Other reprimands are in the public domain, but only through news reports (in the case of Sheffield Council) or brief mentions buried in the ICO website that do not provide detail (in the case of UKIP). Baines said he was not aware of any other reprimands being in the public domain.

Computer Weekly asked the ICO directly why the reprimands issued to Scottish authorities were deemed to be of significant public interest, while all the others issued since November 2021 were not.

Pointing to its Regulatory and Enforcement Activity Policy, an ICO spokesperson said: “We state that we will publicise reprimands if it will help promote good practice or deter non-compliance. In the case of the Scottish Covid app, the reprimand was publicised to deter non-compliance.”

On whether its failure to publish the reprimands was contrary to its own disclosure policies, the spokesperson added that the ICO had recently closed a consultation on its Regulatory Action Policy: “Once the Regulatory Action Policy is agreed by Parliament, we will be reviewing our approach to disclosure, publishing and publicising our work, which is laid out in the document Communicating Our Regulatory and Enforcement Activity Policy.”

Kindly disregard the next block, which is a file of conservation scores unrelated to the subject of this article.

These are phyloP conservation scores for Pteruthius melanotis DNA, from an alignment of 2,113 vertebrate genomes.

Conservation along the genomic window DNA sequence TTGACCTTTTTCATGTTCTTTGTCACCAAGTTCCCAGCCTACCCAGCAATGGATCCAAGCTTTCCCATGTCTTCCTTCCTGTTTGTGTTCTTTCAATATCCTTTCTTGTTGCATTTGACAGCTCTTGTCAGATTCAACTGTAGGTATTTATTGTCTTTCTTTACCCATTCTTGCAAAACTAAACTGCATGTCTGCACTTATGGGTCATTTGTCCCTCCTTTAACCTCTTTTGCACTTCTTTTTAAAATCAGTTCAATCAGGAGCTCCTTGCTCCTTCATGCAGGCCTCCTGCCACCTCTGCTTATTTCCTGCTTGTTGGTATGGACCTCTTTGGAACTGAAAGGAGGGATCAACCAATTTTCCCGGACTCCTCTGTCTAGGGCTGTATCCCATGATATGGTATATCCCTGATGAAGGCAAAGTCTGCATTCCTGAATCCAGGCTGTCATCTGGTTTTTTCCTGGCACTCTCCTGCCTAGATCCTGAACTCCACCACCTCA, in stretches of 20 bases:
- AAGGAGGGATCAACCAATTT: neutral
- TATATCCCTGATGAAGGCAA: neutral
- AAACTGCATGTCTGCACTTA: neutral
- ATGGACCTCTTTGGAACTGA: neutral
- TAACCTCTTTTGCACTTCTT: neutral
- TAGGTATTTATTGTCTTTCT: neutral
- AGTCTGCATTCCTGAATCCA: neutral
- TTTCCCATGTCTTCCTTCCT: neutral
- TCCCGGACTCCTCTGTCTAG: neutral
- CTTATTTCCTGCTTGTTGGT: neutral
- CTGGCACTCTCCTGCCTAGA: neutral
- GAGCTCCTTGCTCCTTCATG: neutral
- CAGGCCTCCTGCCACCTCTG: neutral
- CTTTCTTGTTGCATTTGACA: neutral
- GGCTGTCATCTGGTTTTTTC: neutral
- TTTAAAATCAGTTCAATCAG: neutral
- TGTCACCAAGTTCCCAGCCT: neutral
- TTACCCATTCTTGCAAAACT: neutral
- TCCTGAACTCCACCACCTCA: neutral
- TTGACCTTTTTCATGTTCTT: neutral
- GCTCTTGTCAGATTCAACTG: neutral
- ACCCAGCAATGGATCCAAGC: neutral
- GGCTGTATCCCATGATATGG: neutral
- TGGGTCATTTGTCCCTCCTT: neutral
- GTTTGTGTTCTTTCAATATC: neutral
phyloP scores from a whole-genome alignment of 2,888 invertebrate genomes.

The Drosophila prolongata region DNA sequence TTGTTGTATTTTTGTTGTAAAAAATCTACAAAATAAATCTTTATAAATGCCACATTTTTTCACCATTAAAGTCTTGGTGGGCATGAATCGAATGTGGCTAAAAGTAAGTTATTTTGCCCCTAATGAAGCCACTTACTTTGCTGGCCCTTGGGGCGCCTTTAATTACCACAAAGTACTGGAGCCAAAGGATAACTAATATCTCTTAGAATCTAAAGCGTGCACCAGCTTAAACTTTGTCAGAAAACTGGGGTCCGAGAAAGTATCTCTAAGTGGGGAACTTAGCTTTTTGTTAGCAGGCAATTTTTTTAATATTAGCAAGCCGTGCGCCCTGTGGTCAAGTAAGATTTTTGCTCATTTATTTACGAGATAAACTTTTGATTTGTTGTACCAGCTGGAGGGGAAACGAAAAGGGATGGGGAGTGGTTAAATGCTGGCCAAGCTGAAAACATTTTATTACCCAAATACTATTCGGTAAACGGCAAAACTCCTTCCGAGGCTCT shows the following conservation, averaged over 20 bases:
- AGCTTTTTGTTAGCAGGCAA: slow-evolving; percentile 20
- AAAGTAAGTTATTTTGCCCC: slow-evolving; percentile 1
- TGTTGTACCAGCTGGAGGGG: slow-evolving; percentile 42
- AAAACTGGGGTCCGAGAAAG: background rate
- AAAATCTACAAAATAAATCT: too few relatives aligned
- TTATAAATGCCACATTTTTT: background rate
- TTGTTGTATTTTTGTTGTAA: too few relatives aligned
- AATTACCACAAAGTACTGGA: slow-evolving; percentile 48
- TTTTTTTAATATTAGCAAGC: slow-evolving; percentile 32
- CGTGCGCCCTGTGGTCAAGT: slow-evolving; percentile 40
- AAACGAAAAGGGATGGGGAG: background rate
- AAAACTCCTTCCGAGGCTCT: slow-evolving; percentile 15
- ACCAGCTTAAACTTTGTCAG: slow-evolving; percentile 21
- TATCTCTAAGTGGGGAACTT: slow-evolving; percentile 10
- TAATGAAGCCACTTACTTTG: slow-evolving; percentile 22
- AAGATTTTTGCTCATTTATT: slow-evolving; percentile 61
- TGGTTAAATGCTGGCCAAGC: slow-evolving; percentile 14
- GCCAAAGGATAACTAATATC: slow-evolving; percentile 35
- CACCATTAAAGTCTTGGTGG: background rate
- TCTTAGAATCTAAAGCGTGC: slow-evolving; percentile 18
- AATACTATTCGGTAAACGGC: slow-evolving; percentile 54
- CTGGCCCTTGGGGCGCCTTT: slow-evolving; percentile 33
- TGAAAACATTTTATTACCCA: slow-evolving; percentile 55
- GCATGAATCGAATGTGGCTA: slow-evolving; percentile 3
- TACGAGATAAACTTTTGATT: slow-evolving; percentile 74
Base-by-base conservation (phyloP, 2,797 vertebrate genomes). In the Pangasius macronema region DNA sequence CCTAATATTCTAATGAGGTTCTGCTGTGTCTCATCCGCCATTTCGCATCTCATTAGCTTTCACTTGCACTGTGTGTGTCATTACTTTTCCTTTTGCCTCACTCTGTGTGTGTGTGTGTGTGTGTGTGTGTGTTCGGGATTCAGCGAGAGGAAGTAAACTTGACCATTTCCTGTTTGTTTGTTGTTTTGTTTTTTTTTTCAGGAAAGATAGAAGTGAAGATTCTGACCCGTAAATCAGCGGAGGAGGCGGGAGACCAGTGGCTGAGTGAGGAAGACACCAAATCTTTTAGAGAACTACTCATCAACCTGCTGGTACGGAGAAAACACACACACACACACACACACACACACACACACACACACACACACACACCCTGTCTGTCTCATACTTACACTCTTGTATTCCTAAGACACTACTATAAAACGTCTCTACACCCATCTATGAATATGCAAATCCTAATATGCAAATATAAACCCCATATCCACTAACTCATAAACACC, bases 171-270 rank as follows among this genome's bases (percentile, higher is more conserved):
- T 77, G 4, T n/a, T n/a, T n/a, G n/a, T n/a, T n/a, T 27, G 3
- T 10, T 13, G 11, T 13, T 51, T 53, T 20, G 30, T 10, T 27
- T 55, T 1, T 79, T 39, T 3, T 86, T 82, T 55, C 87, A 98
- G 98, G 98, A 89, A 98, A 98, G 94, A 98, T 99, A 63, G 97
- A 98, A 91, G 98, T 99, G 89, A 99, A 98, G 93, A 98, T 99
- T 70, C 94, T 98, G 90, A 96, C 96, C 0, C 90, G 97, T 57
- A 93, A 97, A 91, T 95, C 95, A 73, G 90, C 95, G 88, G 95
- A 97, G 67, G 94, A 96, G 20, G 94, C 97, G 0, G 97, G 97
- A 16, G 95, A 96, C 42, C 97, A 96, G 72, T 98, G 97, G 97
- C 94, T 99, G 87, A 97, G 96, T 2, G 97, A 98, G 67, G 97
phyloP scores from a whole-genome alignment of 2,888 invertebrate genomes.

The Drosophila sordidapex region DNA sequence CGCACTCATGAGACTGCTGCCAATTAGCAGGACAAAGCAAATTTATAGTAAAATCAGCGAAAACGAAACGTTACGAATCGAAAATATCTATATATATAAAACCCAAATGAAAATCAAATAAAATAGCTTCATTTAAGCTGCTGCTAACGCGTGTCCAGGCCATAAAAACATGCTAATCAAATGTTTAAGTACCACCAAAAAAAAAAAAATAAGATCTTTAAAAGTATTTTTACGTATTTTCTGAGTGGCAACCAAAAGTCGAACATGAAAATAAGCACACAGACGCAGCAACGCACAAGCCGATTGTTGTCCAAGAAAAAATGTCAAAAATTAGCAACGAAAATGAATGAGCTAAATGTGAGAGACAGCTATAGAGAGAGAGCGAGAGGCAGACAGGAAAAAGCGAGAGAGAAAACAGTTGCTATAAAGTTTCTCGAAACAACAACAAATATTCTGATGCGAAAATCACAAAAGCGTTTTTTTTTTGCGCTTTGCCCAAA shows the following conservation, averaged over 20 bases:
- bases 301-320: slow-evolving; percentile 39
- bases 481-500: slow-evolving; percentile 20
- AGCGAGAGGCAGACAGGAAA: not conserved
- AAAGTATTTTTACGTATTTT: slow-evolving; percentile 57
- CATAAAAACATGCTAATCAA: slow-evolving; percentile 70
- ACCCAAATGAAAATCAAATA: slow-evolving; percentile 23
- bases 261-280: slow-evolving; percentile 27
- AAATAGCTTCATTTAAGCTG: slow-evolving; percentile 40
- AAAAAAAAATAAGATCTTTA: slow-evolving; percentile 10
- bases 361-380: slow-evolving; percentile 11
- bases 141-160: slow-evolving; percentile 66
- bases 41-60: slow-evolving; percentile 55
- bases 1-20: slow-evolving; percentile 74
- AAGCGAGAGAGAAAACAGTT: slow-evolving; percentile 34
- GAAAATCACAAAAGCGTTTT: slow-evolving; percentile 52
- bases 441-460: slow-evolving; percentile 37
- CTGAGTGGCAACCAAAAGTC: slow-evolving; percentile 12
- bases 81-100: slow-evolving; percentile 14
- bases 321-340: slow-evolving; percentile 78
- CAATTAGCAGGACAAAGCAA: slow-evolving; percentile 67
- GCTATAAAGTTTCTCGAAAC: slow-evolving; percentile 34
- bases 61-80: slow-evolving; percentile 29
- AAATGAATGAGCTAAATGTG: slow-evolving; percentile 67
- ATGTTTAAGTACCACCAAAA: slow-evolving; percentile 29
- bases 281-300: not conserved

The document already says the ICO’s “default position” is to publish all formal regulatory outcomes.

Commenting on the FOI disclosure generally, Baines said: “It’s still not clear to me why the ICO hasn’t published in the past, as their own policy on publishing regulatory action says, ‘Publicity helps to raise confidence in – and awareness of – our work to promote good practice and deter those who may be thinking of breaching information rights legislation’.”

He added: “I feel I have a good understanding of the data protection practitioner community, and members of that community can learn from the outcomes of regulatory investigations; a failure by the ICO to publicise is a missed opportunity to help raise general standards of awareness and compliance.”